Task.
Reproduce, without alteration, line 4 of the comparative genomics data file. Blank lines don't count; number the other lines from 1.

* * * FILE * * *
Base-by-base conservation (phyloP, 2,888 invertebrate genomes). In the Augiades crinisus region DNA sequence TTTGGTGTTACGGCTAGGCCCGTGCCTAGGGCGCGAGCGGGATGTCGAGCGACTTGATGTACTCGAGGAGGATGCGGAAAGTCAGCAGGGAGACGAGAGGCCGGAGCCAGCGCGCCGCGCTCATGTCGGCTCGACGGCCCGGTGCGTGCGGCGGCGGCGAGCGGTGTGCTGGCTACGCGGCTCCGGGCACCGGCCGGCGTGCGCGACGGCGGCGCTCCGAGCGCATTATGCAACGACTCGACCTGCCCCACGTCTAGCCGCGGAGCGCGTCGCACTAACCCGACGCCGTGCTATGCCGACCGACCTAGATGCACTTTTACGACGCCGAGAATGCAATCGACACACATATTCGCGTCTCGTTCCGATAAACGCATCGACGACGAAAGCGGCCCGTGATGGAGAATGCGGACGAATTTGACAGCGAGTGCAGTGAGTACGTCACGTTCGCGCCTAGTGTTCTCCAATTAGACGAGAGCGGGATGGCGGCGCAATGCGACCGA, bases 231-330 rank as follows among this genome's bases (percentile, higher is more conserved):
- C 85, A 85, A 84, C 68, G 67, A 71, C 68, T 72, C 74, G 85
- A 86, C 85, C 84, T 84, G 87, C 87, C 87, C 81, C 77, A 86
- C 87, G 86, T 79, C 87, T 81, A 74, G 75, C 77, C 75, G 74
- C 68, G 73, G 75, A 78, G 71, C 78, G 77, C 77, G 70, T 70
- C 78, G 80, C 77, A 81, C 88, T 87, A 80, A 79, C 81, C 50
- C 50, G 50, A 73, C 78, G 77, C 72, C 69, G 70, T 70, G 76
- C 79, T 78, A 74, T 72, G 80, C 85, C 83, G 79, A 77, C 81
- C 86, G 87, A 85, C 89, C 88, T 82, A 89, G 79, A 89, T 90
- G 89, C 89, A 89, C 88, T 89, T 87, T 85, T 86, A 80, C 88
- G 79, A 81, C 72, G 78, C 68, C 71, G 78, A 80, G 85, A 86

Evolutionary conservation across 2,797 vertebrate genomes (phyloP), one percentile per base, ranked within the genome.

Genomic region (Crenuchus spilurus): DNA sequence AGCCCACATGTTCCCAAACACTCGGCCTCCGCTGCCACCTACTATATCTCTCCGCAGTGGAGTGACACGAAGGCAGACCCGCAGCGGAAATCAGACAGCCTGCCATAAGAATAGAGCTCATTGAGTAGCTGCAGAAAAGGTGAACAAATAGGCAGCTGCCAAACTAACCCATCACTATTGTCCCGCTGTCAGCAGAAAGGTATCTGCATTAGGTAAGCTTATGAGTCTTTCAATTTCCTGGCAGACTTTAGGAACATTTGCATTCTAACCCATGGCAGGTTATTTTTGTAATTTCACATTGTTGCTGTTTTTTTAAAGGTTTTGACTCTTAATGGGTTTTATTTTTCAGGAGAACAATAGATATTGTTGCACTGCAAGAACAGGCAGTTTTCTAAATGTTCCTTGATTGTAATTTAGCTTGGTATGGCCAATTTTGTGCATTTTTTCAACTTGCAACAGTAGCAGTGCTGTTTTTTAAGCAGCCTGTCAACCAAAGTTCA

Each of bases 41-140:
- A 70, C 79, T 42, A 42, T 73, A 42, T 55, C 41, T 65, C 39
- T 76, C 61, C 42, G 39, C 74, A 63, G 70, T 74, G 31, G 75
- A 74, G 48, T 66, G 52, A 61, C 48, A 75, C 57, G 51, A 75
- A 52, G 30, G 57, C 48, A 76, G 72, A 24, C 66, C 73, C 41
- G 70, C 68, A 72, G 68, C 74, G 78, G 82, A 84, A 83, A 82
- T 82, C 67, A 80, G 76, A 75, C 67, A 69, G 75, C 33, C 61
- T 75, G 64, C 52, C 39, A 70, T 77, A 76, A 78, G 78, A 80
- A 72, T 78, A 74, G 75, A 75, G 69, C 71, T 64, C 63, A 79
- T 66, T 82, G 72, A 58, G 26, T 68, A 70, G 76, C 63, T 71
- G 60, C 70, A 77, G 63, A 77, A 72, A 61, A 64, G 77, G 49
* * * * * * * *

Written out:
- C 87, G 86, T 79, C 87, T 81, A 74, G 75, C 77, C 75, G 74